Lastly, I did fall quite hard for one of my Spanish friends, who was such a kind and caring individual that went out of his way to introduce me to gay subculture beyond the stereotypes of the clubs and bars. He took me to LGBTQ+ bookstores, social clubs, not-for-profits, as well as invited me to visit his hometown of Colonia Güell (where architect Antoni Gaudí built an unfinished crypt/church that incorporated all of his famous architectural innovations). I gained so much from our short, but meaningful time together, and we are still in contact.

IES Abroad: What is the most difficult part about being queer while studying abroad?

NM: I think it depends on where you are studying abroad, how you identify, and how your identities are (not) accepted in that location. I think I struggled the most with having the confidence to pursue gay spaces in Barcelona on my own because the majority of my friend group identified as straight women.

There is a lot that you can potentially risk in terms of vulnerability to go beyond what’s comfortable and, in some cases, safe, especially if you’re abroad in a country where English isn’t the first language; however, doing so can also allow you to have opportunities to go beyond the surface level of the typical study abroad experience.

IES Abroad: Have you been back to Barcelona? How has the city changed?

NM: I have been back once in 2011. The city had changed quite a bit in terms of infrastructure – many building developments that were in the works, such as the Sagrada Famalia, were much closer to being completed. I could also tell that much of the immigrant populations that used to occupy areas such as El Raval had been replaced by gentrification – which I saw somewhat in 2007, but it was really apparent in 2011.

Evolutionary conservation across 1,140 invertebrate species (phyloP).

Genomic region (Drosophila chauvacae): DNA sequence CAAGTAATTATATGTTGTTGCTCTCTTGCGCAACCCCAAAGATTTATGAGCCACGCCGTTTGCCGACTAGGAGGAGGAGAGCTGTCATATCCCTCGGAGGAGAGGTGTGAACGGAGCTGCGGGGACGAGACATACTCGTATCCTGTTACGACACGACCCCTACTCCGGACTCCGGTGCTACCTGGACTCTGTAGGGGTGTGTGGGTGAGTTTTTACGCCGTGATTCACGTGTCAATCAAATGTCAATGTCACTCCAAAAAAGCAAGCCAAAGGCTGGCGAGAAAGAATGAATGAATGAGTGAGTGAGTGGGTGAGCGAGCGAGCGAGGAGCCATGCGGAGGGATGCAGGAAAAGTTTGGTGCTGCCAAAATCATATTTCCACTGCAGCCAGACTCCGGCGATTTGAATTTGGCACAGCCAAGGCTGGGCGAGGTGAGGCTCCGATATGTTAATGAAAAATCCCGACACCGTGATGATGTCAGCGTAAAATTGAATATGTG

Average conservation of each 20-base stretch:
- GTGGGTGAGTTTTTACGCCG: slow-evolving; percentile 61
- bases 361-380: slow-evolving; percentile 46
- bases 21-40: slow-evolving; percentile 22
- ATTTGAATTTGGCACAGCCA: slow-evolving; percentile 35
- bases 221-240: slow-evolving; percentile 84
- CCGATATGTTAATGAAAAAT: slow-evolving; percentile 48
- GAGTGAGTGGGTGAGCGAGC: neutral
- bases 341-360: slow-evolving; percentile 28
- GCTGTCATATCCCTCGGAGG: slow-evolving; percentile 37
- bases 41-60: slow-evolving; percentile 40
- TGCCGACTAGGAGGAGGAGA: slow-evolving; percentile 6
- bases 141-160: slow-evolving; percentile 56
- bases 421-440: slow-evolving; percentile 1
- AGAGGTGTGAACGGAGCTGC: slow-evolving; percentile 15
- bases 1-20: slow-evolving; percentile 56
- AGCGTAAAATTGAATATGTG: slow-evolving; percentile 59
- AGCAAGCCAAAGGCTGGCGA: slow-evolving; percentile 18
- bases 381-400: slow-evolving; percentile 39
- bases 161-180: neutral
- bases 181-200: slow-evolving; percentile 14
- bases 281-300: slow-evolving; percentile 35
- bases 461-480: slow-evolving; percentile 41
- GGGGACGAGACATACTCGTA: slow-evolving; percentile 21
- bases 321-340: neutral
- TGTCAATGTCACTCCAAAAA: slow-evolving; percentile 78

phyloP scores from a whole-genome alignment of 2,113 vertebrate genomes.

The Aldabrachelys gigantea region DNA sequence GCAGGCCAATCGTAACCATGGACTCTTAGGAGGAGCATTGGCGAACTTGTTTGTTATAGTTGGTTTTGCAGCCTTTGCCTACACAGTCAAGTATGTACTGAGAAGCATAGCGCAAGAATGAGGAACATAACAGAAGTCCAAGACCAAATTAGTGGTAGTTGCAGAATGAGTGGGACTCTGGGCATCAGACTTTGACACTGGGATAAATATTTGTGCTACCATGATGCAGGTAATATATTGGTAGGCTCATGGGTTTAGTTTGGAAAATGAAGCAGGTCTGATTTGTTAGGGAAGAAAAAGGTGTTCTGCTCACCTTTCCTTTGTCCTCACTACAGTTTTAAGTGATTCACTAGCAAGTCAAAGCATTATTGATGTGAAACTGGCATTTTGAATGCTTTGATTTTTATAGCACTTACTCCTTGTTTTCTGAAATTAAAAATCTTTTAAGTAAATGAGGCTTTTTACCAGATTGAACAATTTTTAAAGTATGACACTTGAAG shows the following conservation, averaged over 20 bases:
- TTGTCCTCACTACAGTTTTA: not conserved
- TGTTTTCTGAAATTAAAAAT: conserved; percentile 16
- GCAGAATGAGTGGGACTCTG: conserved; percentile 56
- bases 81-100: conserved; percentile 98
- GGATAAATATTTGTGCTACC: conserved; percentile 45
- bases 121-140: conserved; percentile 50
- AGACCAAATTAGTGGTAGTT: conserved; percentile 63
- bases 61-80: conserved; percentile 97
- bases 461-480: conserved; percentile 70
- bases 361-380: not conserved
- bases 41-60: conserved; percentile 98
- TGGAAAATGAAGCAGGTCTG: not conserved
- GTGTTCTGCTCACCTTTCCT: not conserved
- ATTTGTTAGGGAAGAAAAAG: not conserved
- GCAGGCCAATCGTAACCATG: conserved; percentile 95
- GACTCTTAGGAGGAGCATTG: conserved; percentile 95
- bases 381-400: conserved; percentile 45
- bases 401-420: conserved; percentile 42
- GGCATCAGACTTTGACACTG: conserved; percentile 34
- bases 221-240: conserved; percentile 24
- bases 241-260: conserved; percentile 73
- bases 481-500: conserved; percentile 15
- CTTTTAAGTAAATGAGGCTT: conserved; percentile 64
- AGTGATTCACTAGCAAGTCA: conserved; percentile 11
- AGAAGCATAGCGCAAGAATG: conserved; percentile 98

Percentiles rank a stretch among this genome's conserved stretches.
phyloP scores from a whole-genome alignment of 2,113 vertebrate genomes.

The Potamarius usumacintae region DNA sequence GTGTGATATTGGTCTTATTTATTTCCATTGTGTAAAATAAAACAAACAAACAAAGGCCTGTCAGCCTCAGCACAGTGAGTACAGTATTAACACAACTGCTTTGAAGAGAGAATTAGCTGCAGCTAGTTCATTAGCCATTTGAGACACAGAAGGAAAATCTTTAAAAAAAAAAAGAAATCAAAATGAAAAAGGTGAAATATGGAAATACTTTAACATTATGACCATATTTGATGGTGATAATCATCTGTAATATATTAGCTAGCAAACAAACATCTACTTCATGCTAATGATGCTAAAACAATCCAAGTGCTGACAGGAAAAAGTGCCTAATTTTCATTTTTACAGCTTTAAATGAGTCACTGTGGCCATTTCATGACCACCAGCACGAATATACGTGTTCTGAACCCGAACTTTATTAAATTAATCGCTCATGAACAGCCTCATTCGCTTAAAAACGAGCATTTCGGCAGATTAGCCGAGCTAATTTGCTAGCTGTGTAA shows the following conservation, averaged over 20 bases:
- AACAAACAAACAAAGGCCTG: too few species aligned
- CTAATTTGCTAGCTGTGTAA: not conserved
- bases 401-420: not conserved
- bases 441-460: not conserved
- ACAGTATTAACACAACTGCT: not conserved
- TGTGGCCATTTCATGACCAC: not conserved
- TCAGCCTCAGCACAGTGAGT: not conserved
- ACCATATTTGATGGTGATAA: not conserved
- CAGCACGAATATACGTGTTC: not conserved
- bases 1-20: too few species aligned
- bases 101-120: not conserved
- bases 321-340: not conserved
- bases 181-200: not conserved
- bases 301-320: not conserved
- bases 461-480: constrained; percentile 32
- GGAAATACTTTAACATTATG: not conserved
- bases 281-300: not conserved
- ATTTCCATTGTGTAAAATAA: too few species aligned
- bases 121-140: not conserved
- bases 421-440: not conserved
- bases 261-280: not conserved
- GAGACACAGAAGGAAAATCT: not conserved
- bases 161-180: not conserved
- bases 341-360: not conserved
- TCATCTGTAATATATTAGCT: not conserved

IES Abroad: What advice would you give to queer students who are thinking of studying or interning abroad?

NM: I would tell a student to think about what sort of support they might need and what sort of circumstances they wish to pursue while abroad, and let that guide them on where they want to study or intern abroad. I think it can be very challenging if you have not had much exposure outside of the United States to know exactly everything you need, but if you’re traveling to a location where there is a language barrier, LGBTQ+ individuals are not affirmed, or you happen to be one of the few (if not the only) queer students in your program, it can be isolating to navigate where to find support abroad.

There are plenty of things that can be done to mitigate this, however. Reaching out to see if there are any former LGBTQ+ students who went to your location is the best resource (an unprompted shout out to IES Abroad’s Ambassador Program), as well as doing Google searches for local organizations or services is very helpful. Also, in this era of technology, it is much easier to connect to people around the world via social media, so long as it is done so with care.

Thank you, Neal!

How will studying abroad redefine your world? We can’t wait to find out. Check out all of our Alum of the Month profiles to see real examples of how study abroad changed the lives of our former students.